Coupled up

Written by
Lior Phillips

Between differences in race, religion, and culture, it is challenging to maintain relationships in an increasingly global world - especially one with rapidly changing norms regarding intimacy. In Israel the diverse cultural landscape can be overwhelming, and finding out how couples from different backgrounds date, mate, and relate, is full of trials and tribulations. Here's a host of “mixed” couples (half Israeli, half non-Israeli) on how they make it work:


“You told me on the first date that you would know the person you would end up marrying a week after meeting them,” said Sarah to her husband Eli, smiling at him across the kitchen table of their home in the heart of Florentine. Eli’s face lit up, “And it happened! I proposed after eight days!” In 2004, a week before Sarah finished her six-week backpacking tour in Israel, she met Eli at a jazz gig in Jerusalem. “Tell me three things about yourself, two truths, and one lie,” said Sarah, recounting Eli’s first words to her; they sat playing this game back and forth all night. Throughout the next week they managed to cram what normal couples do in months of dating into eight days: they traveled to Sinai, went for dinners, and visited Eli’s family for a Shabbat in Haifa. Five months passed and Eli moved to be with Sarah in Australia for a year, but a culture shock like no other ensued and the two fought constantly. Eventually they moved back to Israel for good, which the couple agrees better suits their relationship. Today, with two adorable children and a story fit for the pages of a romance novel, the old adage rings true - when you know, you know.


Shara and Eyal were introduced by a mutual friend in the same apartment where the couple now lives. From a simple “hello” grew friendship, then a year-and-a-half relationship, and finally an engagement. Since expectations of how to act during a relationship are culturally relative, surprises came up throughout their courtship. According to Shara the biggest difference in dating an Israeli is how quickly they move compared to American men. Within two weeks of dating Shara had met Eyal’s friends, family, and even gone to a family wedding - a love-timeline that would have spanned months in America! Similarly, co-parenting their son has brought differences to the surface. “We sometimes have to work a little bit to find our common parenting ground,” said Eyal. “We work to ensure that he speaks and understands English so he can communicate and bond with Shara’s family.” Despite interpersonal differences, the couple can’t imagine their bilingual family and community-rich life anywhere other than Israel - or with anyone other than each other!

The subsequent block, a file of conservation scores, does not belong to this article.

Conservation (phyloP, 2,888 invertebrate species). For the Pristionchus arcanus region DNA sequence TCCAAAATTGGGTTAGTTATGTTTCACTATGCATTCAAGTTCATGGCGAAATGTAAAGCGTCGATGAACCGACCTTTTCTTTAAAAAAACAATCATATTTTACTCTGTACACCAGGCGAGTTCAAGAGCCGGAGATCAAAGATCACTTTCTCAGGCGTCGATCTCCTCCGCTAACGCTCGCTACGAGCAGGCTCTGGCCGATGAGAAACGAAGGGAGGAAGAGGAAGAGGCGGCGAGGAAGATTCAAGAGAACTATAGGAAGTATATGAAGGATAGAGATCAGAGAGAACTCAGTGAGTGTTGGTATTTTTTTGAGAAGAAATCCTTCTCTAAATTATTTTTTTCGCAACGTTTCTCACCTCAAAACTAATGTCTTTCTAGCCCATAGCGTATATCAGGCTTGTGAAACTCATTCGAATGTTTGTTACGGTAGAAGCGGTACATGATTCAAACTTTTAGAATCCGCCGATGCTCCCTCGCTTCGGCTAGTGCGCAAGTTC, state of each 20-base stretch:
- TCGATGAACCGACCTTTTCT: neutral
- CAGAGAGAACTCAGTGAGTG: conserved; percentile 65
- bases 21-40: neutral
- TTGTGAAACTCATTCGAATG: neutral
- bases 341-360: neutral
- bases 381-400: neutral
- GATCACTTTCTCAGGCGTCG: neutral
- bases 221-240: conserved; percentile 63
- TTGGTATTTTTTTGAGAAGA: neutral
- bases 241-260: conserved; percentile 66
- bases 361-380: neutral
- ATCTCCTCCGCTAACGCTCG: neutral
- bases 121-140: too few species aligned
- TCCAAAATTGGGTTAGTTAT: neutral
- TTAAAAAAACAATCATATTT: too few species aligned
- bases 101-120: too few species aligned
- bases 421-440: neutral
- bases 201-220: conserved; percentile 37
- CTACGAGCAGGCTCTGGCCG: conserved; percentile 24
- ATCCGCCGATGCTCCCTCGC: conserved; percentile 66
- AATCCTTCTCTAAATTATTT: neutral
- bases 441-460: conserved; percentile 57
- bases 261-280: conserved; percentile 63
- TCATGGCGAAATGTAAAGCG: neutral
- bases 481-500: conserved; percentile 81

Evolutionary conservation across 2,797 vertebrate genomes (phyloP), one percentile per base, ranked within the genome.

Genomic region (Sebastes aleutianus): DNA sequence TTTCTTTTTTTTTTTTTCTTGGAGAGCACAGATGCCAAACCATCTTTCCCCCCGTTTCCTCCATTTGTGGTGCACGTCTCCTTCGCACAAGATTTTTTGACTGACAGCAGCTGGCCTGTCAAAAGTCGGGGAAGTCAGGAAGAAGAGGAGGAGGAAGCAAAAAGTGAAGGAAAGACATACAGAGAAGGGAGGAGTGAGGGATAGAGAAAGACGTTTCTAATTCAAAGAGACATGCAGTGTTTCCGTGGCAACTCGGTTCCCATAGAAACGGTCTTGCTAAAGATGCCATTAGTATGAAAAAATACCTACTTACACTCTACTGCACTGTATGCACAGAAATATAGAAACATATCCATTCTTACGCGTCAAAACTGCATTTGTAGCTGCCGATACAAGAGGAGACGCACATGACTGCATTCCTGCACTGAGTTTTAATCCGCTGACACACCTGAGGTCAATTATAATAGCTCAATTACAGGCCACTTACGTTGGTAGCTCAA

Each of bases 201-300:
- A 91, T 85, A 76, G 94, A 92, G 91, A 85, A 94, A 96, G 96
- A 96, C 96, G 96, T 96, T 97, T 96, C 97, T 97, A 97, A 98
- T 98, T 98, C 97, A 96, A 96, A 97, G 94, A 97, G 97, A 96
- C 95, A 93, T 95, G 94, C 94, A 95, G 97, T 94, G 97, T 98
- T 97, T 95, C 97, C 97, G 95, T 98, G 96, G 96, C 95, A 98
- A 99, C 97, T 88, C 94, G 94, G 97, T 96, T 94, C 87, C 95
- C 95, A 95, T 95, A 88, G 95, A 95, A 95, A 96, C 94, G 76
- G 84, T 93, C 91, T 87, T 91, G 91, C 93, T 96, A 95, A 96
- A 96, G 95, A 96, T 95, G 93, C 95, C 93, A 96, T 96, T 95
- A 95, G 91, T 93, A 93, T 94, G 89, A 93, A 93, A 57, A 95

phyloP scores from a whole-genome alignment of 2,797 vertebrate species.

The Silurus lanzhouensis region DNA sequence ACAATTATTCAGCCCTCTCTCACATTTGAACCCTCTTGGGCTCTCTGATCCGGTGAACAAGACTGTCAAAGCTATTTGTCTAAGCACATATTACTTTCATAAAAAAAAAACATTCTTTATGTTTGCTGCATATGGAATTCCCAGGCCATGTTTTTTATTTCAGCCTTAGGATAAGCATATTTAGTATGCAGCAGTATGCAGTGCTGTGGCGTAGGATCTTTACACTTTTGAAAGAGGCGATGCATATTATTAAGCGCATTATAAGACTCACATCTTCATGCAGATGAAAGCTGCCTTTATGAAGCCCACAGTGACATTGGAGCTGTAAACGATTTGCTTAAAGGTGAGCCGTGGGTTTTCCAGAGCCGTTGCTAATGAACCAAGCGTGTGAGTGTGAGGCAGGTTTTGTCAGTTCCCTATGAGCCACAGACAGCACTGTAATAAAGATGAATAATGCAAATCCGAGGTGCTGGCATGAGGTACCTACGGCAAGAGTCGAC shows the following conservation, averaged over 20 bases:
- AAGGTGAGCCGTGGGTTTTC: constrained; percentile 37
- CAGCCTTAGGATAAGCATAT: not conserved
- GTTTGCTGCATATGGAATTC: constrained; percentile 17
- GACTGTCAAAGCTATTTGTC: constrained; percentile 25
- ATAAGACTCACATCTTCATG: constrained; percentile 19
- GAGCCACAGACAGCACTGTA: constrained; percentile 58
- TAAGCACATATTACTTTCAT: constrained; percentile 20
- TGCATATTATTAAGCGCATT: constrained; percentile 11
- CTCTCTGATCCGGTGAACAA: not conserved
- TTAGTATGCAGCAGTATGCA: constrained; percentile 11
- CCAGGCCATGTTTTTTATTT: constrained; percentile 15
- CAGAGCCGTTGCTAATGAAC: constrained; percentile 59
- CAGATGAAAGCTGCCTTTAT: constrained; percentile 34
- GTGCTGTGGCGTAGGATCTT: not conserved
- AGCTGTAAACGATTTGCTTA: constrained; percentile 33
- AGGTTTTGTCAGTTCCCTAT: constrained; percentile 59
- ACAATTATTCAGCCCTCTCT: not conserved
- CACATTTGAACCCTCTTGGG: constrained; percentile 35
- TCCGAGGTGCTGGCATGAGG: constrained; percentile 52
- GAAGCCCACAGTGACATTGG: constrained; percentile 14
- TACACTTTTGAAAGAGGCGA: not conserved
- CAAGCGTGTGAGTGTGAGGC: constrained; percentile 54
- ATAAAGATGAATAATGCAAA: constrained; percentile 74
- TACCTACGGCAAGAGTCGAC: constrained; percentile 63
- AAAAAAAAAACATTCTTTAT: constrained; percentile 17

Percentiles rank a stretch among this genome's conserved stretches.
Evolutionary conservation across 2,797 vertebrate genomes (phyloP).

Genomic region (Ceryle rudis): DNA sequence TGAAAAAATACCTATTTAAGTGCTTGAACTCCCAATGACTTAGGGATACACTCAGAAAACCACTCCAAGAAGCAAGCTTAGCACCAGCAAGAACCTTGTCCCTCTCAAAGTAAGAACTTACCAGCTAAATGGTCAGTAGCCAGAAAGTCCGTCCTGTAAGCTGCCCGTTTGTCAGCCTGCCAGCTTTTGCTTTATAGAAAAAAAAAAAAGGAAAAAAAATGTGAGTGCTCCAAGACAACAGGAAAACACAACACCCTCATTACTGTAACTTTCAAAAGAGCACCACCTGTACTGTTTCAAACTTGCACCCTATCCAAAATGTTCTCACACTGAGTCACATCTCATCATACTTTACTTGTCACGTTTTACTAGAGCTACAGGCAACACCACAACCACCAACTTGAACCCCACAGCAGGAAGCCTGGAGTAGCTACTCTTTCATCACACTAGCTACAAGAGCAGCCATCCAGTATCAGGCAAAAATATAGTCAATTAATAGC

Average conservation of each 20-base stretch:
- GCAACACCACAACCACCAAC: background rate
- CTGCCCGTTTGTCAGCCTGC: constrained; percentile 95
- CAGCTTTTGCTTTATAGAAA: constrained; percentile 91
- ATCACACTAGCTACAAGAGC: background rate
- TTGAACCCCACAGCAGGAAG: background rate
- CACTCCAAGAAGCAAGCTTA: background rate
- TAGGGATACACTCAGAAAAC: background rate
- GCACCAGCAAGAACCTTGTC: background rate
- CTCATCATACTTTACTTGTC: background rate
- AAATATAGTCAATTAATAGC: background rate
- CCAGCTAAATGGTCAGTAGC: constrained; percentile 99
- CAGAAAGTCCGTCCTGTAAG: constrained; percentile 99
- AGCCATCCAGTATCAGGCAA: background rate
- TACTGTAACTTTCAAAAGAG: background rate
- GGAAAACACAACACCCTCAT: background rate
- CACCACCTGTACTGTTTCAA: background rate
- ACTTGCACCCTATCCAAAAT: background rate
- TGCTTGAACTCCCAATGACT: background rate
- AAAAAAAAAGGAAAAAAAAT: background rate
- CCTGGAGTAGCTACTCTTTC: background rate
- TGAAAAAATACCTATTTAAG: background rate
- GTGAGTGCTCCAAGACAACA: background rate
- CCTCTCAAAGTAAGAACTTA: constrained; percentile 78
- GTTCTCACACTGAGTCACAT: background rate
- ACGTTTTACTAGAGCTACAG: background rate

Before Chen met Doron she’d never met a man with manners. “She laughed at me when I opened the door for her,” recalled Doron. Before Doron met Chen he was used to a slow relationship progression. A week after the two met he was perched on her parent’s couch experiencing what she called “the Friday evening inquisition” - questions about his work, family, and home life. Despite these differences, the immediate connection that initially brought them together 10 years ago is still palpable today. He is giddy when recalling their engagement, and she gushes about his role as a father to their son, Yonatan. “He’s the best father,” said Chen. “[He has] such a paternal instinct, while still being affectionate.” Together their differences are merely quirks, and they both find themselves saying they “couldn’t ask for anything more.”


“It’s actually the most Zionist love story ever!” said Phillip Harbour, smiling at his now-fiance, Kasa. The couple met at Ohio State University when he offered a helping hand in hanging up a map of the State of Israel. At the time Phillip was a student, and Kasa was a representative of the Jewish Agency. “Even though we are different and come from opposite ends of the world there are so many relatable experiences between the two of us,” said Phillip. In addition to a shared religious upbringing both come from small agricultural hometowns, were raised in conservative families, and speak two languages. Despite commonalities, some cultural variances are (literally) lost in translation. For example, in one instance it was Phillip’s knowledge of Hebrew that lead him to misjudge Kasa’s yelling of “oof die!” as the literal translation, “go die” instead of its true meaning, “enough already.” However, even if Phillip settles an argument with a slew of polite “I’m-sorry’s” and Kasa is more used to a straightforward speak-your-mind-or-forever-hold-your-peace conversation, it is their shared values that transcend cultural barriers and afford the couple with a dynamic that is uniquely their own.